“Our house looks so uneventful” is a common complaint of many homemakers as they gaze around the rooms in their home. Do you also feel the same way? There’s nothing wrong with the furniture, and the walls don’t need painting, but somehow, when you walk into the living room now, it leaves you cold. It no longer has that sparkle it once had when you first moved in.
Short of replacing all the furniture, drapes and carpeting, why not perk up your home with a change of pictures or a different arrangement of your frames. Paintings can add a wealth of interest and color. The eyes need variety and the soul needs new stimulation.
1. How to decorate?
– Large paintings should not be bigger than the furniture beneath them.
– Small paintings or prints should never be hung alone on a large wall. If you only have a small number of pictures, try grouping them together on one or two walls rather than spreading them out around the room.
– Never hang your pictures too high. Pictures should be hung at eye level to encourage comfortable viewing. Just above eye level is as high as you should go, or they will seem disjointed from the rest of the room.
– If you need to make your ceiling look higher, try a vertical arrangement with a long, thin piece as the central point.
2. Plan ahead.
– Try a few different arrangements first before deciding on the final placement of the pictures. Plan carefully so you don’t end up hammering in nails all over the place. Create a diagram to scale to get a sense of overall balance.
– Consider the combined color effect of the amassed pieces. You may also wish to include objects such as an antique key or ladle, plates, horse brasses or other pretty items which can be hung or mounted on a frame.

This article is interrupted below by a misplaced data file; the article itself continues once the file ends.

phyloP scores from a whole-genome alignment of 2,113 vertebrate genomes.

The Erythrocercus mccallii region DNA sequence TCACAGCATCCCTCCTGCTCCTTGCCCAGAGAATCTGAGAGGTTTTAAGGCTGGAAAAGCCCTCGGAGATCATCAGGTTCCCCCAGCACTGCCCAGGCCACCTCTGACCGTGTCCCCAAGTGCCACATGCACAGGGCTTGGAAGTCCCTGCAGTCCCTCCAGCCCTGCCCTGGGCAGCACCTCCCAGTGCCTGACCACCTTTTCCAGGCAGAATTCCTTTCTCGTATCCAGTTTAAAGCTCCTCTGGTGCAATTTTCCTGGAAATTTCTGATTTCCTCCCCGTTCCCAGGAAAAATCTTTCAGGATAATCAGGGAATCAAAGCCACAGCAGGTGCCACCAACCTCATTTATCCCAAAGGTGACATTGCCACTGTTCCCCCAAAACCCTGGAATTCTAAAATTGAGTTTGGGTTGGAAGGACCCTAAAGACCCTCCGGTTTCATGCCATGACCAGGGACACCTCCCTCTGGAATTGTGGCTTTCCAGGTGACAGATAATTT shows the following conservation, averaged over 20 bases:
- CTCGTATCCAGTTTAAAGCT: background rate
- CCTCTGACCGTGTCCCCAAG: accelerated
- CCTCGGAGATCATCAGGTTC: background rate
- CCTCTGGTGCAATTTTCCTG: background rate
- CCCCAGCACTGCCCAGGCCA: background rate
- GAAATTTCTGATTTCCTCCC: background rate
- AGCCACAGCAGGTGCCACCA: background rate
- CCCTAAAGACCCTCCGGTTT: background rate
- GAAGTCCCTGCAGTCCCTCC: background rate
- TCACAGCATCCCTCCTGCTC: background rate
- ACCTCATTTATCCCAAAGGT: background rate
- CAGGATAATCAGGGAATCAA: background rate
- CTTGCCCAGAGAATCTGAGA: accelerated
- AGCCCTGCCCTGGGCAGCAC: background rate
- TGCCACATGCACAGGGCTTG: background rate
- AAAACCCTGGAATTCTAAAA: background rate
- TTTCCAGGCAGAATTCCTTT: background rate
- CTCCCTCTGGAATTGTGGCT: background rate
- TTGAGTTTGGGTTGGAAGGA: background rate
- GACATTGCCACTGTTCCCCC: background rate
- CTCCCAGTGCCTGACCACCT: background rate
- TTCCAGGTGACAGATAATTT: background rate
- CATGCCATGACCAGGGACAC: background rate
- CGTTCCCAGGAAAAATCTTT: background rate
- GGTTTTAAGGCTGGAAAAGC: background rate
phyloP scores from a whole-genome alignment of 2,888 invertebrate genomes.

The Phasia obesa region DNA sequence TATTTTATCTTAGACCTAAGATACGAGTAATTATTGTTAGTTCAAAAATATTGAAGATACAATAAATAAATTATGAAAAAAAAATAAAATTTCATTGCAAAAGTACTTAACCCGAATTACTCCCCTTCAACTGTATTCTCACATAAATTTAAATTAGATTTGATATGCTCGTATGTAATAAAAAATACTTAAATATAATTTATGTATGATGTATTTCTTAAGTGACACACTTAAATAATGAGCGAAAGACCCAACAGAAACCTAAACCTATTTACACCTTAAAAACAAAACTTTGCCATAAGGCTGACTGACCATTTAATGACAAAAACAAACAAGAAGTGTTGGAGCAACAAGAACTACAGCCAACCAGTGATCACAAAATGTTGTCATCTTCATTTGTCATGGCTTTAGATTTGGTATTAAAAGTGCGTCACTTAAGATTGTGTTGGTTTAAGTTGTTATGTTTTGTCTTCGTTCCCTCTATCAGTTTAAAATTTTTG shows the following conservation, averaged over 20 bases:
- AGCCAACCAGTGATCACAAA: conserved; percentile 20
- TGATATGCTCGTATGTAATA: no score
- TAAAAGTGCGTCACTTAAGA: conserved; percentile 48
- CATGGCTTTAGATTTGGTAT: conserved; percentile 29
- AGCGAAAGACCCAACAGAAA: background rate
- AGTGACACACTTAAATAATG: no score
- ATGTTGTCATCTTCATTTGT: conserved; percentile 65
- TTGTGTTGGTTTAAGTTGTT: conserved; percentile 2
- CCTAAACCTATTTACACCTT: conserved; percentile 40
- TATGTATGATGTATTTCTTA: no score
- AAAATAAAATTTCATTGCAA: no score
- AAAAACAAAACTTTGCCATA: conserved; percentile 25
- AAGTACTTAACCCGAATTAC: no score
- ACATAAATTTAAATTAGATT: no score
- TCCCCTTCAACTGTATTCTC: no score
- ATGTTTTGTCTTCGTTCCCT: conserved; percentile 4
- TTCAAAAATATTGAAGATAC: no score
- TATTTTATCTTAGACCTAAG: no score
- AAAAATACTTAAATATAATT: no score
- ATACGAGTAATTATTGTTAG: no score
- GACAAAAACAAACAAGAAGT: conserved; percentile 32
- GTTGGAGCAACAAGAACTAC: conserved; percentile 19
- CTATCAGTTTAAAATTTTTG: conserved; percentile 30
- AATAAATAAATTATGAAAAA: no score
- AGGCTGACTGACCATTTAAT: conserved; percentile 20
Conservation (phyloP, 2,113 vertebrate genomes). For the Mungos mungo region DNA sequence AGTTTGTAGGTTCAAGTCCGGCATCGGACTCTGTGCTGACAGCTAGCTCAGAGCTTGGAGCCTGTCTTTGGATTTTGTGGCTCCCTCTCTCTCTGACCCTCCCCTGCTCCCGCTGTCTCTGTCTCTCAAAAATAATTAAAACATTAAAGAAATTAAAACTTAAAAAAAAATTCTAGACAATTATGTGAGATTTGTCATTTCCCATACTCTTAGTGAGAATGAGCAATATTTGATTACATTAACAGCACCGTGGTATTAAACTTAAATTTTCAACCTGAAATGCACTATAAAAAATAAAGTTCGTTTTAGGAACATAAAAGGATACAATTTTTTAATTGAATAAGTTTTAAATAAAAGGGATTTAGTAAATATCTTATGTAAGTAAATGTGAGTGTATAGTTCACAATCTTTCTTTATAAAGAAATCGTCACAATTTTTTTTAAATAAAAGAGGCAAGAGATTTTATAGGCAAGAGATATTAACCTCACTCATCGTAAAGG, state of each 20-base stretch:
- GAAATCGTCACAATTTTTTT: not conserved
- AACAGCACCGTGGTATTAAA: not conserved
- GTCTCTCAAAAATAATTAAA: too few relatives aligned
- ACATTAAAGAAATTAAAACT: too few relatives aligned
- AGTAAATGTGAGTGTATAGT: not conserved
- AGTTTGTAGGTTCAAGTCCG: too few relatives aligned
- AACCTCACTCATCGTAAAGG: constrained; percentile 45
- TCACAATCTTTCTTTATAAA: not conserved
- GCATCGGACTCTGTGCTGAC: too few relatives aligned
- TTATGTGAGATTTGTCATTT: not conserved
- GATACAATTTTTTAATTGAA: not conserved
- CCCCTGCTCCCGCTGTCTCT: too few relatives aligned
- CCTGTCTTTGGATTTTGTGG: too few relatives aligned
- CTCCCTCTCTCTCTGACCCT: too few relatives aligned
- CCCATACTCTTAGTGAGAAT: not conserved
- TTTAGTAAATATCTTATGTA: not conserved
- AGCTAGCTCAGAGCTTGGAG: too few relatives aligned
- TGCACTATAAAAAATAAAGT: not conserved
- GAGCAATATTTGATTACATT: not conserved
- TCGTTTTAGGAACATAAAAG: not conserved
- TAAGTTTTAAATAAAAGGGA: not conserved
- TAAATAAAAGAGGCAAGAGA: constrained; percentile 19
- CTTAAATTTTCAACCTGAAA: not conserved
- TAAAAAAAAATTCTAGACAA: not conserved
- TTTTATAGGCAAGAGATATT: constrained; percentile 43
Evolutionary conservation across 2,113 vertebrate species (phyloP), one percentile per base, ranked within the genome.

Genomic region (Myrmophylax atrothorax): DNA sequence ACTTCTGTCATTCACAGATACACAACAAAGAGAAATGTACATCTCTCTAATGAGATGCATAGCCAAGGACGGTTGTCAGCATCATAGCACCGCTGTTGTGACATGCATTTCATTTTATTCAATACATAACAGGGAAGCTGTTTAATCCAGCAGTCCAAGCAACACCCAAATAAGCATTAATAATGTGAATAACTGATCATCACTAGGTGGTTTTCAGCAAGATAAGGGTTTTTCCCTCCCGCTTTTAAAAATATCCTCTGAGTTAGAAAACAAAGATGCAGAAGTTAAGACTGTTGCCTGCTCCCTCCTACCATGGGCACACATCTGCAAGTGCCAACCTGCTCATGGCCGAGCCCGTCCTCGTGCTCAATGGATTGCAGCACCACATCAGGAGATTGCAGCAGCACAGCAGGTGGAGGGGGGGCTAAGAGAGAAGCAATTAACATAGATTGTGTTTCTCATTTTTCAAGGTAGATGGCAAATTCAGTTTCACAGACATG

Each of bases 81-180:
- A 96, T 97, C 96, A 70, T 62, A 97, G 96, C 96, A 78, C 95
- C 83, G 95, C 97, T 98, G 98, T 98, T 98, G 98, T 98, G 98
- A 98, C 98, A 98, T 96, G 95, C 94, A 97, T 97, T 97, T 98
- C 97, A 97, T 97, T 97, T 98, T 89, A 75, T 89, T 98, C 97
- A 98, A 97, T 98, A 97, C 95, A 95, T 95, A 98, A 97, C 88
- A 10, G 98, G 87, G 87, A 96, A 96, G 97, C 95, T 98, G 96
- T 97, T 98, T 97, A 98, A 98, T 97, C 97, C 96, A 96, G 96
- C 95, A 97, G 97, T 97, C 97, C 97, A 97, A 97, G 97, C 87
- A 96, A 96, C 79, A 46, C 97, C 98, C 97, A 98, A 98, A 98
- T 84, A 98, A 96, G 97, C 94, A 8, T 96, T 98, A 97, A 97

– One of the best ways of judging the final arrangement is to spread the pieces out on the floor and do your planning and rearranging there first, before placing them on the wall. This way, you can design a well-balanced display without making unnecessary holes in your walls.
3. Frame it up.
– Even though frames are not the main focus, they should not be neglected and must harmonize with the rest of the decor. If you find a painting you like, but the frame does not suit your room, have it re-framed to match.
– Choose a frame that suits your needs and matches the era. Ornate antique frames, which are suitable for grand art pieces will not work in a colonial setting, nor can they be used to frame a modern painting. Clip frames, however, display modern art simply and elegantly. Carved and gilded reproduction, Louis XIV frames, or heavy French “trench” frames are beautiful for mirrors or portraits.
– Try to match the style of the frame to the nature of the content it displays. For example, you can use a wooden frame for a painting of trees; bleached wood for a beach scene; a matte frame color that echoes a color in the art itself; and a black frame for a black and white sketch or photography.
4. Wall fillers.
Your wall does not have to consist only of picture and print groupings alone. Other wall hangings can include:
– Posters. Travel posters can be framed or laminated to preserve happy times and fun memories. Blow-ups of your favorite movie stars’ photographs, scenes or even yourself can be treated the same way.
– Wall hangings. Weavings, rugs, tapestries, mascrame and old quilts can be displayed by suspending them from curtain rods or framing them in plexiglass.
– Masks. Mexican, Aboriginal, African or Asian masks can be hung on a small nail to add interest to a grouping.
Floral mini quilt – Handmade girl’s room decor
Macrame wall decor